A proposed bill in Oklahoma would make it illegal to conceal one's identity in public "by means of a robe, mask, or other disguise." Many have taken this to be an attack on hoodies and fear implementation of the law will lead to intensified racial profiling.
Several Oklahoma pastors like Semaj Vanzant of Christ United Methodist Church showed up for services on Sunday wearing sweatshirts to protest the bill, using their hoods to make a statement for freedom and equality.
"I’m pretty sure that there are more people than those that are gathered here at this church, more people than ones that look like me, that do not want this law or this proposal put into action," Vanzant told KFOR. "Whatever way we can voice our voice and make our statements, we will do so in an effort to make sure this type of law or proposal does not end up in the books of Oklahoma State."
State Sen. Don Barrington is sponsoring the bill that legislators say is designed to increase public safety by "ensuring that people cannot conceal their identifies for the purpose of crime or harassment,” the senator told KFOR.
The Huffington Post reached out to Barrington's office for comment but did not receive a response.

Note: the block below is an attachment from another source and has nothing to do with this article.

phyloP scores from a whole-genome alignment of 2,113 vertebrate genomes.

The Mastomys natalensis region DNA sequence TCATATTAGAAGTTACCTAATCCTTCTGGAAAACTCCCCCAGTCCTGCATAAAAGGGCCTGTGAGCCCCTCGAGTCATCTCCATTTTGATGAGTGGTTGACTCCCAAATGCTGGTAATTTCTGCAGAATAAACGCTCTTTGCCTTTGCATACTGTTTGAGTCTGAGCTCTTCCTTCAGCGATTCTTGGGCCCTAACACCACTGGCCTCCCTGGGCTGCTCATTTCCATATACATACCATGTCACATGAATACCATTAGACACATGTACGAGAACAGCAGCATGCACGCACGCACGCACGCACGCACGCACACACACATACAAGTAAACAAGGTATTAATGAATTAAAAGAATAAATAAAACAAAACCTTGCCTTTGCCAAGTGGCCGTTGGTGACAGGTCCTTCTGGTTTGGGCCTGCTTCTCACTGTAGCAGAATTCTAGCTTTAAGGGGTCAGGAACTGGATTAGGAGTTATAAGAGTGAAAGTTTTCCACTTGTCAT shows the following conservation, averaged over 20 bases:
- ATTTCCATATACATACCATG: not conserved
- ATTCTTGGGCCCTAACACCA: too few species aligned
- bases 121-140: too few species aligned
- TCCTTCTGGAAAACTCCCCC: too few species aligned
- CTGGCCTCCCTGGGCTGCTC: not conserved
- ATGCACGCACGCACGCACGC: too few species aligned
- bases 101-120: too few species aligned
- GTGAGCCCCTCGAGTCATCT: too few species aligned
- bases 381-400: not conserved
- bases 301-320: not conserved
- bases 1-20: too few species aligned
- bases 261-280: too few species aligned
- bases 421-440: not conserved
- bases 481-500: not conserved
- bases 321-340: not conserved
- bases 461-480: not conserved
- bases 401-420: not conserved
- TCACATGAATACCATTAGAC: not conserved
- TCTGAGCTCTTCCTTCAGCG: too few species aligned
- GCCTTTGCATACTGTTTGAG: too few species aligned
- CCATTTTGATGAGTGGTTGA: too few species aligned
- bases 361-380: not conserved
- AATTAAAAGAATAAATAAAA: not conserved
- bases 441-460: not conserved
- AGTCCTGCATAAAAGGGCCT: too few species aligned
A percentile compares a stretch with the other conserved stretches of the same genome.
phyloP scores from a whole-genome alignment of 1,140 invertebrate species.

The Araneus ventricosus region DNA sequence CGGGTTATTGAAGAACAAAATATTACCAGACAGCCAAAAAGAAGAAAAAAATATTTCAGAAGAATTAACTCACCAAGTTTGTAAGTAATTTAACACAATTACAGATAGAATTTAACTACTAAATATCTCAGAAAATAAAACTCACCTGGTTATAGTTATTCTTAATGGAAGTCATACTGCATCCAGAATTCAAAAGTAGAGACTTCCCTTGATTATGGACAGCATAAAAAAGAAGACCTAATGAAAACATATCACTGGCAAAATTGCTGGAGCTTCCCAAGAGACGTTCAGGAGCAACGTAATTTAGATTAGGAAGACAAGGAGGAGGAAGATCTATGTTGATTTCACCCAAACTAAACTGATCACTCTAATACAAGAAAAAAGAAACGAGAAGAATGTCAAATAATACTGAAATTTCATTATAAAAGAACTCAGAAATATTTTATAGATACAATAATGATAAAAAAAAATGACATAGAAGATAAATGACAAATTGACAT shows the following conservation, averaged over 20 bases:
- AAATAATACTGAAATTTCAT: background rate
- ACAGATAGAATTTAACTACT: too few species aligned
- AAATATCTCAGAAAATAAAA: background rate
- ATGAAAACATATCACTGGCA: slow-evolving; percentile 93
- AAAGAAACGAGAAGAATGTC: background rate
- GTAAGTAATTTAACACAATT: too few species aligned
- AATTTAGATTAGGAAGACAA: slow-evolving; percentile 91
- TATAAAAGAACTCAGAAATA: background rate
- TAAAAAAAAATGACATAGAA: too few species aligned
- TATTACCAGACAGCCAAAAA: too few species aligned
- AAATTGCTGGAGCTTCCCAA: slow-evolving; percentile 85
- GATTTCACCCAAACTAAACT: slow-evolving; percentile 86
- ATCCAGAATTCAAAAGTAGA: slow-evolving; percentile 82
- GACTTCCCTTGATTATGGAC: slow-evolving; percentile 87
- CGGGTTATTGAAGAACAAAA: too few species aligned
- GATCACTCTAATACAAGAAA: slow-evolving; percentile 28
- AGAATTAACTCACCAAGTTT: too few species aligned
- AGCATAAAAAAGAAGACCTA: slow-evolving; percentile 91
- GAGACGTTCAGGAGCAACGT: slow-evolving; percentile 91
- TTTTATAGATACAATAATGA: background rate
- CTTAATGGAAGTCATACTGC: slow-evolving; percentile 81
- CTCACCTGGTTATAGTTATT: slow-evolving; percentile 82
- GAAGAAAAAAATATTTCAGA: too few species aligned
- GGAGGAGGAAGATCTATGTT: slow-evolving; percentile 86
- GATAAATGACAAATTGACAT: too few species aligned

The proposed legislation would amend an existing law that banned the wearing of hoods while committing crimes and was targeted at members of the Ku Klux Klan in 1920s Oklahoma. In a modern context, those opposed to the bill point to the case of Trayvon Martin, the 17-year-old black teen who was wearing a hoodie when he was fatally shot in 2012.
“The bill as written takes direct aim at the Guy Fawkes masks that were used as part of the Occupy movement, and it takes aim at hoodies, which became powerful symbols after the death of Trayvon Martin and as part of the ‘Black Lives Matter’ movement,” Oklahoma Rev. Jesse Jackson, unrelated to the civil rights activist, told Religion New Service.
Reverend Michael Riggs of First Christian Church joined Pastor Vanzant in wearing his hoodie to the pulpit on Sunday over the Martin Luther King Jr. holiday weekend. The reverend said he believed the bill would have the opposite intended effect and pave the way for abuses of power by police.
"It doesn't prevent another Ferguson from happening in Oklahoma," Riggs told KTUL. "But it would pave the way for the next one."